My cell phone was ruined – it had been in my pocket when I plunged into the water. So I took the cordless for our landline out into the backyard and dialed the number that would get me directly to Detective Frank Caruso.

The number was easy to remember, because it was written on the detective’s card, which was held by a magnet to our refrigerator. He had left it there on his last visit to our house, when he was still investigating Timmy’s death.

I left an anonymous message, saying exactly what my uncle and I had agreed on.

A few minutes later I was back in my bedroom, in front of my computer. John and Joe Cannon were both on Facebook, and I had a feeling I’d reach them pretty quickly as I sent them both a message:


And waited for their response.

* * *

Of course it didn’t take long. I gave them my email address so they could Instant-Message me. I was gazing at the revenge-bear figurine and loving the way the fading sun sparkled in its blue gemstone eyes when the message from John Cannon popped up on my screen.

Wht happened??? He typed.

I waited a couple of minutes, then typed back:

U know wht happened. My uncle Gene drowned. I got out but U KILLED HIM.

 I knew he was panicking as I read his response:

It was my brothers fault not mine he was drivng HE should get arrested.

Whatever. I rolled my eyes. It was interesting to see how quickly one brother turned against the other.

I typed: U r going to hv biggr problems. Detective Caruso is here tlking to my mom

Detective????? WHY?

I took the bear figurine out of my pocket and rubbed its belly, almost believing that I really was benefiting from some kind of Indian shaman magic. Revenge was indeed going to be sweet, for both me and Uncle Gene.

He told her my uncle hired a prvte detective who has evidence Timmys death came about through FOUL PLAY.

I had been looking forward to using that expression – “foul play,” as if I was some kind of police official. But now I just felt sad as I thought of my six- year-old cousin being trapped and suffocating inside the discarded refrigerator at the dump that’s just a few hundred yards from Uncle Gene’s house. Supposedly he’d been playing there by himself, but our postmaster had told Detective Caruso about seeing the Cannon boys’ Escalade up there too. The Cannons were questioned, but of course they claimed they never saw little Timmy playing there.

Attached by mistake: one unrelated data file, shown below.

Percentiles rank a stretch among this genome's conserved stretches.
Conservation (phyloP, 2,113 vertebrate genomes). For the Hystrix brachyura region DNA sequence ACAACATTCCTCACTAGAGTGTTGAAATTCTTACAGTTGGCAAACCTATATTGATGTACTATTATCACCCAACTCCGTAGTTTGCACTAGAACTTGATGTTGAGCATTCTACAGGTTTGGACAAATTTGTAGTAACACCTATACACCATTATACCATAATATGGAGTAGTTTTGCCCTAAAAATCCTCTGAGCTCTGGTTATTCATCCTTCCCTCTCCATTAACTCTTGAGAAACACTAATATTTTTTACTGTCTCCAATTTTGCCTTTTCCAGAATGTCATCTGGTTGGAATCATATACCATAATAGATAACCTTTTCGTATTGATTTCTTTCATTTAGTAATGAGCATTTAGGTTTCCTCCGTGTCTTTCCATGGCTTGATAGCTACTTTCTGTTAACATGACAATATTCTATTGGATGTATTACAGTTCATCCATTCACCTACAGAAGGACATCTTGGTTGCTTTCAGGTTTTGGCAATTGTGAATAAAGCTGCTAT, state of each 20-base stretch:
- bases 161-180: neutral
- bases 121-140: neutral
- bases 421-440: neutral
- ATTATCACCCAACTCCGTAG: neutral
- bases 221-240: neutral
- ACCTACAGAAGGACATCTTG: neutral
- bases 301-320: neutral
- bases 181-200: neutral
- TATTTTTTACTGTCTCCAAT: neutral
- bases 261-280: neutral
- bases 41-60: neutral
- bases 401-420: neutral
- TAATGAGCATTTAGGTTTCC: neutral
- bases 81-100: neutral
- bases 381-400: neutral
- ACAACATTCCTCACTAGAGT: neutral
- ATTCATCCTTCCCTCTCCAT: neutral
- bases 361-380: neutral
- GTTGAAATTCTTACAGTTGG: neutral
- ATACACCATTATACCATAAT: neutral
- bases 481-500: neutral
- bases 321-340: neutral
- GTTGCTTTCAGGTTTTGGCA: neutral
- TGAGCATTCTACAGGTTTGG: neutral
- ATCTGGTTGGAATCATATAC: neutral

He asked my mom if she ever heard u guys call him any names.

I remembered a few of the names – “retard,” “ingrate,” “idiot child” – they had used over the years. John and Joe Cannon thrived on ridiculing others, and Timmy’s condition had made him an easy target. I was pretty sure the Cannons had talked Timmy into getting inside the refrigerator and left him there because they thought it would be funny for him to be scared, just as they had thought it was funny to frighten my uncle into running his car off the road.

Which is why what I typed in next was so important.

He said the private eye gave my uncle a file of info that links u and ur brother with Timmy’s death

* * *

I had disguised my voice when I left that message for Detective Caruso, and I hoped he didn’t figure out it was me. I had gotten to know him pretty well because he used to be in love with my mom. But that was before Timmy died. She had heard that the Cannons had been spotted nearby and didn’t believe Detective Caruso did enough to connect them. He said “his hands were tied,” which she took to mean he didn’t want to go up against Cannon Chemicals. He told her he resented the accusation, and that was pretty much the end of their relationship.

But a few minutes after my call to the Cannons he really did pull up into our driveway. He looked terrible – his eyes were red, as if he had also been crying, and were lined with dark circles that made him look much older than his 40-something years. I stood at my end of the hall without saying anything as my mom went to the front door to let him in.

He hugged her, and the two of them sat down on the couch. I stood at the threshold between the hall and the living room, watching them. I tried to hear what they were saying but the sound of the TV was louder than their voices. I wanted to ask what was wrong but for some reason my own voice caught in my throat. I couldn’t say anything. I kept thinking they would look up and say something to me, but they seemed too involved in holding on to each other to even notice anyone else.

I returned to my room to get my back-up camera, a second-hand Nikon D 90. The bear figurine was still sitting next to the computer. I slipped it into my coat pocket.

For luck, I thought.

I went out through the back door because I didn’t want the Detective or my mom to ask where I was going. There was a dirt path at the edge of our backyard that led down the mountain and I used that to get to my uncle’s house.